4. “Daddy, Do You Love Me?”:
This is a tale of incest: a profound love between father and son. Daniel Bätscher stars as Herman, a struggling single father who puts his son up for adoption, praying that the world might allow for a gay man to play guardian to his children. Twenty years later, he meets Otto, a precocious student of German Politics, who brings him to his bedroom. “I wish you could have been my son,” Herman tells him, his lips journeying up and down Otto’s torso. But what Otto knows and Herman doesn’t is that he is his son, and Otto believes this liason will make up for decades apart. The film comes at a time when father – son relationships are being scrutinised for their innocence, and this picture demonstrates the connection from a sexual level. Because what unites us all, and divides us all, is the notion of sex, and it is through sex that we witness the most essential component of our beings. This is LaBruce at his most parental, patient and inquisitive.
5. A Portrait of the Artist As A Young Man:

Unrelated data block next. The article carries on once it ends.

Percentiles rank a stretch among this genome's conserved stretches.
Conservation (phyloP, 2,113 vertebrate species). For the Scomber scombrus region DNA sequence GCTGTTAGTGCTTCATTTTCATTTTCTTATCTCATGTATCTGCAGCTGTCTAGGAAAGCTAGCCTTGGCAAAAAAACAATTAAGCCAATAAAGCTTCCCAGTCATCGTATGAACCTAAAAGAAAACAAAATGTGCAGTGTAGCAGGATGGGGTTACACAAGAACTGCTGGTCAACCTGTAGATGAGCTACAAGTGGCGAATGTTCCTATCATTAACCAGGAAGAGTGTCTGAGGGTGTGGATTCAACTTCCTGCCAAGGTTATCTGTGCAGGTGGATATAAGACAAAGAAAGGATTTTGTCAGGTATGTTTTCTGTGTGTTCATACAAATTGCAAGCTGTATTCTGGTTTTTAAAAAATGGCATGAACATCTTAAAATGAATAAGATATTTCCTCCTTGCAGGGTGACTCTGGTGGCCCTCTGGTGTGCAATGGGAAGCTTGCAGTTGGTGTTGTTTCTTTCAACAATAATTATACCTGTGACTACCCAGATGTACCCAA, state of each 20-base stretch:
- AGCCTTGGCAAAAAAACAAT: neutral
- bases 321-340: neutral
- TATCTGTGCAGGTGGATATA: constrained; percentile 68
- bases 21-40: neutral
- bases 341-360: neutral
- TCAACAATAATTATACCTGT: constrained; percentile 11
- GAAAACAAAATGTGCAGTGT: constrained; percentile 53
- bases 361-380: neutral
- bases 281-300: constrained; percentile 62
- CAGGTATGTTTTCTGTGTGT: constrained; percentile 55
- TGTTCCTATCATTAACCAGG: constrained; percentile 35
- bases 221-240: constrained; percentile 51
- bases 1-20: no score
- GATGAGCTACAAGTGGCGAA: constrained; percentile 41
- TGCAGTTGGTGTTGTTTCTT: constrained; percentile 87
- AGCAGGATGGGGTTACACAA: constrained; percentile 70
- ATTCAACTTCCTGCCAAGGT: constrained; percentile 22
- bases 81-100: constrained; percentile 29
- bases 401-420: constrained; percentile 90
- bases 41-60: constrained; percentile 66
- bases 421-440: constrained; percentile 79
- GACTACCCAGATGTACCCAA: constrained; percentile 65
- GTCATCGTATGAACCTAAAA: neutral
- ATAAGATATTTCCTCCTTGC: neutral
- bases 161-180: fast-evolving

Considered unfilmable for decades, Bruce LaBruce has taken this opportunity to bring his reality into the world James Joyce committed to page. What we get is a Dublin that is shinier, but no less incendiary, than the city brought to life in Joyce’s most beloved book. Here, we find the notorious director reuniting with ‘Otto’; or, Up with Dead People star Jey Crisfar, as the two of them do their utmost to realise the character most associated with the Irish writer himself: Stephen Dedalus. And so it is that the film features a number of LaBruce mainstays, such as Scott Thompson as Simon DeDalus and Tania Kontoyanni in the role of Mary, the film’s central female figure. LaBruce has actively translated the erotic fantasies of the source novel in a manner that recalls his efforts on ‘It is Not the Pornographer That is Perverse…’, although he adds a contemporary twist, showing Dedalus as a sex positive voyeur, who engages with the older, more worldly Leopold Bloom in the bedroom. Bloom’s decision to hide his Jewishness comes out in the bedroom, as Dedalus sees a penis unlike any he’s noticed before. Indeed, LaBruce has put himself in the world of Portrait, much as Joyce did, and the results are frequently startling. A Portrait of The Artist As A Young Man will be released in Ireland in April before making it’s US debut the following May 2023.